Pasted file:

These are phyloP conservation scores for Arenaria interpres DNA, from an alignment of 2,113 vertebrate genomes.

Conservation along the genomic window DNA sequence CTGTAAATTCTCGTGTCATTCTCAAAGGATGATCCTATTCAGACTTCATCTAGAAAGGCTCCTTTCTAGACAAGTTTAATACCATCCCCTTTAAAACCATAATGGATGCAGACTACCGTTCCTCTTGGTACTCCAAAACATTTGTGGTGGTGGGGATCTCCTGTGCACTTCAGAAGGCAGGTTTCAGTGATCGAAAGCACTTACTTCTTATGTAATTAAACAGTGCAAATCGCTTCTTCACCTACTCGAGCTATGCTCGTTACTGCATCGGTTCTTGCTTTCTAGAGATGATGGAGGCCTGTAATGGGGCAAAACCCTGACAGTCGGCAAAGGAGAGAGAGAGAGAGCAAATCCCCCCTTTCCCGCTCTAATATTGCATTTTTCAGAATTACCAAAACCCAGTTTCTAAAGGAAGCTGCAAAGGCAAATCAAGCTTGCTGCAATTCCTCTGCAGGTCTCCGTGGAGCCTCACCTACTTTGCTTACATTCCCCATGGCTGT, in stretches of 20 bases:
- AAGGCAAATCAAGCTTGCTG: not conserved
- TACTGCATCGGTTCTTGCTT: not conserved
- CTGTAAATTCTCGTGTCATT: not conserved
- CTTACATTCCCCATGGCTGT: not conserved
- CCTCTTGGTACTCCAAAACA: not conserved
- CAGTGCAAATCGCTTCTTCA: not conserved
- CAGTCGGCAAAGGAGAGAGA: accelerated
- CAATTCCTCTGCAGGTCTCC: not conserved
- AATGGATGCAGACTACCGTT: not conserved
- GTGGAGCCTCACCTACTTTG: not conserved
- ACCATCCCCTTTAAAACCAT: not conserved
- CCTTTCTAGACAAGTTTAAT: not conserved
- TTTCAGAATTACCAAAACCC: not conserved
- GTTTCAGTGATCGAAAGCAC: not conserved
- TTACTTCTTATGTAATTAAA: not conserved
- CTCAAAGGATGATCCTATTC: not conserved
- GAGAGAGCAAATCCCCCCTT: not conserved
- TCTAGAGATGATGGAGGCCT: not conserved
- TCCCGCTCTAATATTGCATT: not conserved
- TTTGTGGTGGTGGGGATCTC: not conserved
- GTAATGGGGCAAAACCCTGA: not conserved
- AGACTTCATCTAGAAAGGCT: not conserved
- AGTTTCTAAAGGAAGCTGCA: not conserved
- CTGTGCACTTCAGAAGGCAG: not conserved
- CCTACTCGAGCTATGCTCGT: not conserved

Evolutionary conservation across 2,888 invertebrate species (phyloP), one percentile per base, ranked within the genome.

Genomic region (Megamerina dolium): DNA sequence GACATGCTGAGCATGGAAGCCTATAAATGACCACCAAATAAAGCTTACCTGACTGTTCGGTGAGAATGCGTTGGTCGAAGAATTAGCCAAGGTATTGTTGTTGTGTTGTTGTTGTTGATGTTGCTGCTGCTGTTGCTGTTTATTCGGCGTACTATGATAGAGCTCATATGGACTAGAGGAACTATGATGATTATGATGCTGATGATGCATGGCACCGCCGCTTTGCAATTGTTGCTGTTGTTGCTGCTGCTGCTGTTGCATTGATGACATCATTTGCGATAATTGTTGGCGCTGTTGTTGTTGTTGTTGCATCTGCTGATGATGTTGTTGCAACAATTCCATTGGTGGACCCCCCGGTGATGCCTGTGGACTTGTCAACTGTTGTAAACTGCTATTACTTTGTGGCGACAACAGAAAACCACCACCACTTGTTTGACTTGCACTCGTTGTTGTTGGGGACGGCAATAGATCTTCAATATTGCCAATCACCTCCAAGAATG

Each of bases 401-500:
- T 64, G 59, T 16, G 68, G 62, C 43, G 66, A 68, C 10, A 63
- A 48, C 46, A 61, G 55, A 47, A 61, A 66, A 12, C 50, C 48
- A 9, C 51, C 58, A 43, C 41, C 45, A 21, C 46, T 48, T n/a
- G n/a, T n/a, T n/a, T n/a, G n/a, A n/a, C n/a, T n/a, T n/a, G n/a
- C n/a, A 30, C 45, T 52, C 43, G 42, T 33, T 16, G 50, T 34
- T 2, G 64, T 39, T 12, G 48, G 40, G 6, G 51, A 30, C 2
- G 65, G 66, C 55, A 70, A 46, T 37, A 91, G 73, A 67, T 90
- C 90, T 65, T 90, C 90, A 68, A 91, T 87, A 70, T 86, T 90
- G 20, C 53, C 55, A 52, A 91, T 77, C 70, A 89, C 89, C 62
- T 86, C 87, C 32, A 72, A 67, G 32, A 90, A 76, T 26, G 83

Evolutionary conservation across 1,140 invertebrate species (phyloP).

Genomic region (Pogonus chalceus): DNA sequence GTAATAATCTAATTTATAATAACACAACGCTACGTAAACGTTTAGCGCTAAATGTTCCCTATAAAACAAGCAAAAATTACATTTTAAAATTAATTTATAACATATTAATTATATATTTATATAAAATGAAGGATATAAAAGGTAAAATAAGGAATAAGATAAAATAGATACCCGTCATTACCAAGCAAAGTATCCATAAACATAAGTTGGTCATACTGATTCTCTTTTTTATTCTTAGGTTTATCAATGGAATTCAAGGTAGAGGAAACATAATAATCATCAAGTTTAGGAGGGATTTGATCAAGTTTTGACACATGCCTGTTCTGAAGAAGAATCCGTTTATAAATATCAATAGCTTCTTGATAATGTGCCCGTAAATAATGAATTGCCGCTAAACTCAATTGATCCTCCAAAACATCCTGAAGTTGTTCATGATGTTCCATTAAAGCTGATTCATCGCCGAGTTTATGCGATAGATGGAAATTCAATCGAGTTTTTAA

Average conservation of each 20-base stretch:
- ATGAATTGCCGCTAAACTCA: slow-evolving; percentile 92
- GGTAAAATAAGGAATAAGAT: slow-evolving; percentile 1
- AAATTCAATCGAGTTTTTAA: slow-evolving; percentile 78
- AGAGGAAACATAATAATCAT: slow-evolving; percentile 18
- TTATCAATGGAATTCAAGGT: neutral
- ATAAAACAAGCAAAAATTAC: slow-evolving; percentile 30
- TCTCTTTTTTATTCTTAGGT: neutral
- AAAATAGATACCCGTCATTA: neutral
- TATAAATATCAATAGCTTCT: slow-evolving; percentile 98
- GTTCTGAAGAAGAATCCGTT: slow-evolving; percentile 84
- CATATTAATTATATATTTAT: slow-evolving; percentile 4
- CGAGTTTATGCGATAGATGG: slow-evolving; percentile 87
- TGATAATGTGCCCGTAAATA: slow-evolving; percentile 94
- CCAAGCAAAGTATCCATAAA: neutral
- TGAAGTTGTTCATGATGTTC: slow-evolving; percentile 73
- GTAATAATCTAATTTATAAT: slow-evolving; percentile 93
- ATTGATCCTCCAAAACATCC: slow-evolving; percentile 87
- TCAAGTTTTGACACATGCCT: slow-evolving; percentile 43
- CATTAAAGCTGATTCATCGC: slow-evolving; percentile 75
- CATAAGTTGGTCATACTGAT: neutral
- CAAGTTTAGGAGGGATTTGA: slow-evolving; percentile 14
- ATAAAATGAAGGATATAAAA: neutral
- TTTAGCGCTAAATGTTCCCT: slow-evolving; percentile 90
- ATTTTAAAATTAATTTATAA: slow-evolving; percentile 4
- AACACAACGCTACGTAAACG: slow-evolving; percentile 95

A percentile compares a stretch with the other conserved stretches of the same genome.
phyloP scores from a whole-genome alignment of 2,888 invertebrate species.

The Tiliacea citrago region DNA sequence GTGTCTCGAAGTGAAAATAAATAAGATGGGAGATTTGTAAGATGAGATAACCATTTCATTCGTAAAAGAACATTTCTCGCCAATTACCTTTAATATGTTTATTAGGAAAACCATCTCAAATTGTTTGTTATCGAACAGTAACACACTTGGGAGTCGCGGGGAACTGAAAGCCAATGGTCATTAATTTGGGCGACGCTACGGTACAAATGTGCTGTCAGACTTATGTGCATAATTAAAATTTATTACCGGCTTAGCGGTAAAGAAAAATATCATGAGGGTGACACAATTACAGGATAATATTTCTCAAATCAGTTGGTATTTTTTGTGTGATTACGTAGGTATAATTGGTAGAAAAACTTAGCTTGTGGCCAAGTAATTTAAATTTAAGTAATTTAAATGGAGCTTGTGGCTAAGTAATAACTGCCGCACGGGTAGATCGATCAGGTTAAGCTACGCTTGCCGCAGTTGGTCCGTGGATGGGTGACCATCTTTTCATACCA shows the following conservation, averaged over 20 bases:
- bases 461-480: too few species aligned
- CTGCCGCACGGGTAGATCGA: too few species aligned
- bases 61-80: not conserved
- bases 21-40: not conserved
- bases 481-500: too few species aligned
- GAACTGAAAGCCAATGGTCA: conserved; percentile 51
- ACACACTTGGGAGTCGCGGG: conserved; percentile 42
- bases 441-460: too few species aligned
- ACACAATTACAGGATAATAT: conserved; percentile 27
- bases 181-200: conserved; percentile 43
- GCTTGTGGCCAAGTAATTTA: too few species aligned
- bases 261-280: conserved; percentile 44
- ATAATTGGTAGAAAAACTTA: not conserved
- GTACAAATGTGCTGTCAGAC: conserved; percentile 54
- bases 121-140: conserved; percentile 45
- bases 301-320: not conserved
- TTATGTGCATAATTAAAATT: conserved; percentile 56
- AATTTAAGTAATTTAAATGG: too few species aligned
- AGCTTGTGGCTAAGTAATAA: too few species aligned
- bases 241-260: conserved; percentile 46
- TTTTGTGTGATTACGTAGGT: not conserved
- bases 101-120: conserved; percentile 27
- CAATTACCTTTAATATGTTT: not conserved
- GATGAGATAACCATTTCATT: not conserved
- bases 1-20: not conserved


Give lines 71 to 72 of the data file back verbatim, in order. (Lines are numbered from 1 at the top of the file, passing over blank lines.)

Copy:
The Tiliacea citrago region DNA sequence GTGTCTCGAAGTGAAAATAAATAAGATGGGAGATTTGTAAGATGAGATAACCATTTCATTCGTAAAAGAACATTTCTCGCCAATTACCTTTAATATGTTTATTAGGAAAACCATCTCAAATTGTTTGTTATCGAACAGTAACACACTTGGGAGTCGCGGGGAACTGAAAGCCAATGGTCATTAATTTGGGCGACGCTACGGTACAAATGTGCTGTCAGACTTATGTGCATAATTAAAATTTATTACCGGCTTAGCGGTAAAGAAAAATATCATGAGGGTGACACAATTACAGGATAATATTTCTCAAATCAGTTGGTATTTTTTGTGTGATTACGTAGGTATAATTGGTAGAAAAACTTAGCTTGTGGCCAAGTAATTTAAATTTAAGTAATTTAAATGGAGCTTGTGGCTAAGTAATAACTGCCGCACGGGTAGATCGATCAGGTTAAGCTACGCTTGCCGCAGTTGGTCCGTGGATGGGTGACCATCTTTTCATACCA shows the following conservation, averaged over 20 bases:
- bases 461-480: too few species aligned